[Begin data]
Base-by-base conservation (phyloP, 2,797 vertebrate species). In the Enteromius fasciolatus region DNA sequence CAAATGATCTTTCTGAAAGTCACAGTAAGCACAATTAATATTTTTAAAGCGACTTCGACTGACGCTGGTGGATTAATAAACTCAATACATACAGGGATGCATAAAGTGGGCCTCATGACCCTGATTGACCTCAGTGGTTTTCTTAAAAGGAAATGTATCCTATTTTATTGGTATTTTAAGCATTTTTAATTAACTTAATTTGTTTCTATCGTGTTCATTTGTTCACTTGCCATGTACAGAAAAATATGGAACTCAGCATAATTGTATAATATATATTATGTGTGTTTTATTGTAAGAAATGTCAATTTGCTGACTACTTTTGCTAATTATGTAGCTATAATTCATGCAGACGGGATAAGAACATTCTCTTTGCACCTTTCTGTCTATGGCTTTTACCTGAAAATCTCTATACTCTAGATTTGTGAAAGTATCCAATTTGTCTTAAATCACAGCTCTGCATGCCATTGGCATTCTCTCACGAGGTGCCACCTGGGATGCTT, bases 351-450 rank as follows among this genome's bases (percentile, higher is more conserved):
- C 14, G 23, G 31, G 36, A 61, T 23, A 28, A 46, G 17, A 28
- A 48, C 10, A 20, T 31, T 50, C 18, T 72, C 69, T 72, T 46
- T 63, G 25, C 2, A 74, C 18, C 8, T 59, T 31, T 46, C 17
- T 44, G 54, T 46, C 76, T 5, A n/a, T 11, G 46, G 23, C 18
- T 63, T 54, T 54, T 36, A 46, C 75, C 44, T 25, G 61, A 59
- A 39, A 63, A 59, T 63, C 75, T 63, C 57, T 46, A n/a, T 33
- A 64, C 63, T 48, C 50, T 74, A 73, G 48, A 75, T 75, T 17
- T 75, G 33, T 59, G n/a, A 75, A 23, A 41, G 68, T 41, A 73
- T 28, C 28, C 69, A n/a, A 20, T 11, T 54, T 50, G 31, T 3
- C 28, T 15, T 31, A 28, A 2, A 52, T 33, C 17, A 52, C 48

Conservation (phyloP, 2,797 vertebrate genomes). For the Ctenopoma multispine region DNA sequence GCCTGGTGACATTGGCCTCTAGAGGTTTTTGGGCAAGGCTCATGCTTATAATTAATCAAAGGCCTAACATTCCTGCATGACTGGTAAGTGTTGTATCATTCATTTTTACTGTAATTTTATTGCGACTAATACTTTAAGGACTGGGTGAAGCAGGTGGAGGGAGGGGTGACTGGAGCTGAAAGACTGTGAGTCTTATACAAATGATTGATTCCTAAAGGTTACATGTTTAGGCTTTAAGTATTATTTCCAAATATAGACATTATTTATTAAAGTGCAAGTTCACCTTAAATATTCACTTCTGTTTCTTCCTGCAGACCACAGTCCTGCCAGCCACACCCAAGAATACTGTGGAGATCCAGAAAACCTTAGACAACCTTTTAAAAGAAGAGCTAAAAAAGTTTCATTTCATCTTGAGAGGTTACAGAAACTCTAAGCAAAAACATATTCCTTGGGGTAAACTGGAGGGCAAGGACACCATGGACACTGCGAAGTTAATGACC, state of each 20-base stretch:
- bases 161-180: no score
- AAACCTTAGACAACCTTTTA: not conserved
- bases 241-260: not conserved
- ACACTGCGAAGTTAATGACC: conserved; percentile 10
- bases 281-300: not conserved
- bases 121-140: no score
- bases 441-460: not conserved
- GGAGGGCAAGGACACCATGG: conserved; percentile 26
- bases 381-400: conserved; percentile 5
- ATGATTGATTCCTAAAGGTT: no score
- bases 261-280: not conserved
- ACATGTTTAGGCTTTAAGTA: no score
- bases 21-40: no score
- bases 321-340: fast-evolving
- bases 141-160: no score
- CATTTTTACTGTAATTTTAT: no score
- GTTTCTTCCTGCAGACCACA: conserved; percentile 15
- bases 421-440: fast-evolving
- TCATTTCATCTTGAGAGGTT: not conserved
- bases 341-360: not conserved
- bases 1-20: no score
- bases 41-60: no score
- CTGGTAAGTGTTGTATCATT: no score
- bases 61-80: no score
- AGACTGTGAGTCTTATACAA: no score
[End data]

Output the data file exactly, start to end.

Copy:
Base-by-base conservation (phyloP, 2,797 vertebrate species). In the Enteromius fasciolatus region DNA sequence CAAATGATCTTTCTGAAAGTCACAGTAAGCACAATTAATATTTTTAAAGCGACTTCGACTGACGCTGGTGGATTAATAAACTCAATACATACAGGGATGCATAAAGTGGGCCTCATGACCCTGATTGACCTCAGTGGTTTTCTTAAAAGGAAATGTATCCTATTTTATTGGTATTTTAAGCATTTTTAATTAACTTAATTTGTTTCTATCGTGTTCATTTGTTCACTTGCCATGTACAGAAAAATATGGAACTCAGCATAATTGTATAATATATATTATGTGTGTTTTATTGTAAGAAATGTCAATTTGCTGACTACTTTTGCTAATTATGTAGCTATAATTCATGCAGACGGGATAAGAACATTCTCTTTGCACCTTTCTGTCTATGGCTTTTACCTGAAAATCTCTATACTCTAGATTTGTGAAAGTATCCAATTTGTCTTAAATCACAGCTCTGCATGCCATTGGCATTCTCTCACGAGGTGCCACCTGGGATGCTT, bases 351-450 rank as follows among this genome's bases (percentile, higher is more conserved):
- C 14, G 23, G 31, G 36, A 61, T 23, A 28, A 46, G 17, A 28
- A 48, C 10, A 20, T 31, T 50, C 18, T 72, C 69, T 72, T 46
- T 63, G 25, C 2, A 74, C 18, C 8, T 59, T 31, T 46, C 17
- T 44, G 54, T 46, C 76, T 5, A n/a, T 11, G 46, G 23, C 18
- T 63, T 54, T 54, T 36, A 46, C 75, C 44, T 25, G 61, A 59
- A 39, A 63, A 59, T 63, C 75, T 63, C 57, T 46, A n/a, T 33
- A 64, C 63, T 48, C 50, T 74, A 73, G 48, A 75, T 75, T 17
- T 75, G 33, T 59, G n/a, A 75, A 23, A 41, G 68, T 41, A 73
- T 28, C 28, C 69, A n/a, A 20, T 11, T 54, T 50, G 31, T 3
- C 28, T 15, T 31, A 28, A 2, A 52, T 33, C 17, A 52, C 48

Conservation (phyloP, 2,797 vertebrate genomes). For the Ctenopoma multispine region DNA sequence GCCTGGTGACATTGGCCTCTAGAGGTTTTTGGGCAAGGCTCATGCTTATAATTAATCAAAGGCCTAACATTCCTGCATGACTGGTAAGTGTTGTATCATTCATTTTTACTGTAATTTTATTGCGACTAATACTTTAAGGACTGGGTGAAGCAGGTGGAGGGAGGGGTGACTGGAGCTGAAAGACTGTGAGTCTTATACAAATGATTGATTCCTAAAGGTTACATGTTTAGGCTTTAAGTATTATTTCCAAATATAGACATTATTTATTAAAGTGCAAGTTCACCTTAAATATTCACTTCTGTTTCTTCCTGCAGACCACAGTCCTGCCAGCCACACCCAAGAATACTGTGGAGATCCAGAAAACCTTAGACAACCTTTTAAAAGAAGAGCTAAAAAAGTTTCATTTCATCTTGAGAGGTTACAGAAACTCTAAGCAAAAACATATTCCTTGGGGTAAACTGGAGGGCAAGGACACCATGGACACTGCGAAGTTAATGACC, state of each 20-base stretch:
- bases 161-180: no score
- AAACCTTAGACAACCTTTTA: not conserved
- bases 241-260: not conserved
- ACACTGCGAAGTTAATGACC: conserved; percentile 10
- bases 281-300: not conserved
- bases 121-140: no score
- bases 441-460: not conserved
- GGAGGGCAAGGACACCATGG: conserved; percentile 26
- bases 381-400: conserved; percentile 5
- ATGATTGATTCCTAAAGGTT: no score
- bases 261-280: not conserved
- ACATGTTTAGGCTTTAAGTA: no score
- bases 21-40: no score
- bases 321-340: fast-evolving
- bases 141-160: no score
- CATTTTTACTGTAATTTTAT: no score
- GTTTCTTCCTGCAGACCACA: conserved; percentile 15
- bases 421-440: fast-evolving
- TCATTTCATCTTGAGAGGTT: not conserved
- bases 341-360: not conserved
- bases 1-20: no score
- bases 41-60: no score
- CTGGTAAGTGTTGTATCATT: no score
- bases 61-80: no score
- AGACTGTGAGTCTTATACAA: no score